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Top One Magazine

Jim Jordan’s allies tried strong-arming his GOP critics. It backfired.

Jim Jordan’s allies attempted to badger House Republicans into making him speaker. Those tactics backfired on Tuesday, and could soon doom his speakership push outright.

The Ohio Republican’s most vocal GOP defectors during Tuesday’s failed speaker vote said they were pressured to back Jordan by party bosses back home and national conservatives with big megaphones. Most of those skeptics viewed it as a coordinated push with a threatening theme: Vote for Jordan — or else.

The arm-twisting campaign, which in many cases included veiled threats of primary challenges, was meant to help rally support behind Jordan’s candidacy. Instead, it has put the Judiciary chair’s bid on life support and threatened to plunge House Republicans deeper into turmoil with no clear way out.

“Jim’s been nice, one-on-one, but his broader team has been playing hardball,” Rep. Don Bacon (R-Neb.) told POLITICO about Jordan’s network of supporters, adding that he’s been getting calls from party chairs back in Nebraska. He added that his wife even received multiple anonymous emails and texts saying: “your husband better support Jim Jordan.”

He’s not the only one who faced significant pressure. Other Republicans, too, told POLITICO they have received a barrage of calls from local conservative leaders. They blame the onslaught on his backers even though, by all accounts, he isn’t directly involved. Even some of Jordan’s supporters acknowledge that the aggressive moves have set him back ahead of a potential second speaker ballot.

“I think some of it did backfire … and I think it was to the detriment of Jim,” Rep. Byron Donalds (R-Fla.), a Freedom Caucus member who voted for Jordan, told reporters.

Acknowledging that his speaker bid is in limbo, Jordan punted his plan to hold a second vote on Tuesday after Republicans privately warned he was at risk of seeing his opponents’ numbers grow. Instead, he is expected to huddle with allies and make calls in an attempt to get his bid back on track before a second vote as soon as Wednesday.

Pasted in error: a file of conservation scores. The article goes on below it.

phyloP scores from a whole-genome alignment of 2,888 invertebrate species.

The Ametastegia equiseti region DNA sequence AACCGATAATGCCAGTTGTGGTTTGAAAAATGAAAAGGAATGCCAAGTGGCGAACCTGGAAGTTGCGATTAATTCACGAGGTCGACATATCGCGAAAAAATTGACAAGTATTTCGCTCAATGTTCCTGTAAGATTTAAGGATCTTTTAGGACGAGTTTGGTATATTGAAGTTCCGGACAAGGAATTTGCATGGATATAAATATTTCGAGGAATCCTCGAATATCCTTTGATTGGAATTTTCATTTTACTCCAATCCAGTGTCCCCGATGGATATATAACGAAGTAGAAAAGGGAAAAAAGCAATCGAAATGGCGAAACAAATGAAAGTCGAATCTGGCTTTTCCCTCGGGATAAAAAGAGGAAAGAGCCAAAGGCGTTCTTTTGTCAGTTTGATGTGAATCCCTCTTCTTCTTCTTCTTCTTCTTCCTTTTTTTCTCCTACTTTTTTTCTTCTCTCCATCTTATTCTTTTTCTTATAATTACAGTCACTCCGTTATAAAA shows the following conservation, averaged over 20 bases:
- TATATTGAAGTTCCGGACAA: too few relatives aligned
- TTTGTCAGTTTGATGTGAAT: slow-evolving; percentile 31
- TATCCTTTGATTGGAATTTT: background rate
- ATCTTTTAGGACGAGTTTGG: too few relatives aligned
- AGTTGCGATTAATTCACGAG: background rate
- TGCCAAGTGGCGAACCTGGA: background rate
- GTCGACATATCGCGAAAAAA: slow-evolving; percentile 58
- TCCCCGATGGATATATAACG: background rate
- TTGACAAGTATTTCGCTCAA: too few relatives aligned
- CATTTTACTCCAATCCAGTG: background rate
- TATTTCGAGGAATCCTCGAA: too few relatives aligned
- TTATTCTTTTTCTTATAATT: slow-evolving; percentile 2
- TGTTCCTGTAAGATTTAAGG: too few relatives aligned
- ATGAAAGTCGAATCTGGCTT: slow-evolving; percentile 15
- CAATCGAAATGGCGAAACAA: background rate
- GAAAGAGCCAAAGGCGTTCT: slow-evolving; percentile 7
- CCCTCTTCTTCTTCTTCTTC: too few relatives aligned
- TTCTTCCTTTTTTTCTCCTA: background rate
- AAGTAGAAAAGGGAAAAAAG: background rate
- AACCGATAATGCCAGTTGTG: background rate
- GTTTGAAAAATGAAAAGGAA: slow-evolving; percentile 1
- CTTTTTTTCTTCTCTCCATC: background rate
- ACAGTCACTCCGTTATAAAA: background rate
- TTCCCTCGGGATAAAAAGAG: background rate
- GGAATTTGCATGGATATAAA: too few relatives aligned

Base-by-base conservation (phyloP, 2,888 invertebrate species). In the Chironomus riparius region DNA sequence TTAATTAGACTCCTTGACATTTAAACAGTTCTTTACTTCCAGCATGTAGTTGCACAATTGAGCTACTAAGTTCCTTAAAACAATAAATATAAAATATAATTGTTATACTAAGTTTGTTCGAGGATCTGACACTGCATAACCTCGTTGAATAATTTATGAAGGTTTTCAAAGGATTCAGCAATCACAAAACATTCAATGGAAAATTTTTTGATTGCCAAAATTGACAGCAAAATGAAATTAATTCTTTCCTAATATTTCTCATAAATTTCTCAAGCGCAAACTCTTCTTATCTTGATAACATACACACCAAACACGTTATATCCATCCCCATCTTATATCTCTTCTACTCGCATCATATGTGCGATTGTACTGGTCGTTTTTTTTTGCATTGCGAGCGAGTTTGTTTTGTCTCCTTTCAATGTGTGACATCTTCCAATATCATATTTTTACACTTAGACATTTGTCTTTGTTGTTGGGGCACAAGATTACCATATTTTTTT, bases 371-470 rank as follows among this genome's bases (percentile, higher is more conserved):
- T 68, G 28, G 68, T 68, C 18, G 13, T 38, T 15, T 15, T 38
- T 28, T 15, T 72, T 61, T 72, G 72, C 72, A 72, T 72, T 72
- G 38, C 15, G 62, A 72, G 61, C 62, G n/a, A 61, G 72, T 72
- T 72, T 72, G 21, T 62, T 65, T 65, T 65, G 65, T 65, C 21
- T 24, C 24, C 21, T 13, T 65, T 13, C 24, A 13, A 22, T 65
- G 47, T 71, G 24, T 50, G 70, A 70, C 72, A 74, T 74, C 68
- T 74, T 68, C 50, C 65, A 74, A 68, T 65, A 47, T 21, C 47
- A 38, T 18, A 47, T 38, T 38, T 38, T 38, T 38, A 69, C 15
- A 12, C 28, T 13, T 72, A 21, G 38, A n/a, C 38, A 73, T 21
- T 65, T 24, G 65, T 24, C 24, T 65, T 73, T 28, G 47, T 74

“We’re going to keep working, and we’re going to get the votes,” Jordan said on Tuesday night, saying that Republicans were having “great conversations.”

But one House Republican, who was granted anonymity to speak frankly about private conversations, said that Jordan and his lieutenants are “calling people who voted for him trying to stop the bleeding.” And they warned that those calls are “pissing off” members rather than winning them over, noting Jordan has failed to strongly and publicly disavow the attacks against his detractors.

While Republicans acknowledge the pressure tactics aren’t coming from Jordan directly — and others do credit him for keeping his distance from the hardball maneuvering — some don’t believe he’s done enough to tell allies to knock it off.

Rep. David Joyce (R-Ohio) told POLITICO that the broader pressure campaign on social media had sparked discussions between the two Ohioans throughout the weekend. He added that he appreciated that “Jim didn’t necessarily support the strategy.”

And Jordan said in a tweet on Tuesday night that Republicans “must stop attacking each other and come together. There’s too much at stake.”

Some Republicans chalked up the frustration to a lack of understanding, on the part of both Jordan and high-profile conservatives off the Hill, about how less conservative colleagues operate. Some Jordan opponents said they hadn’t received a call from him directly about their concerns with his potential leadership, particularly on government funding.

That camp includes senior Rep. Mike Simpson (R-Idaho), who said flatly: “I haven’t talked to him.” (Others like Bacon and Rep. Ken Buck (R-Colo.) have had multiple talks with Jordan.)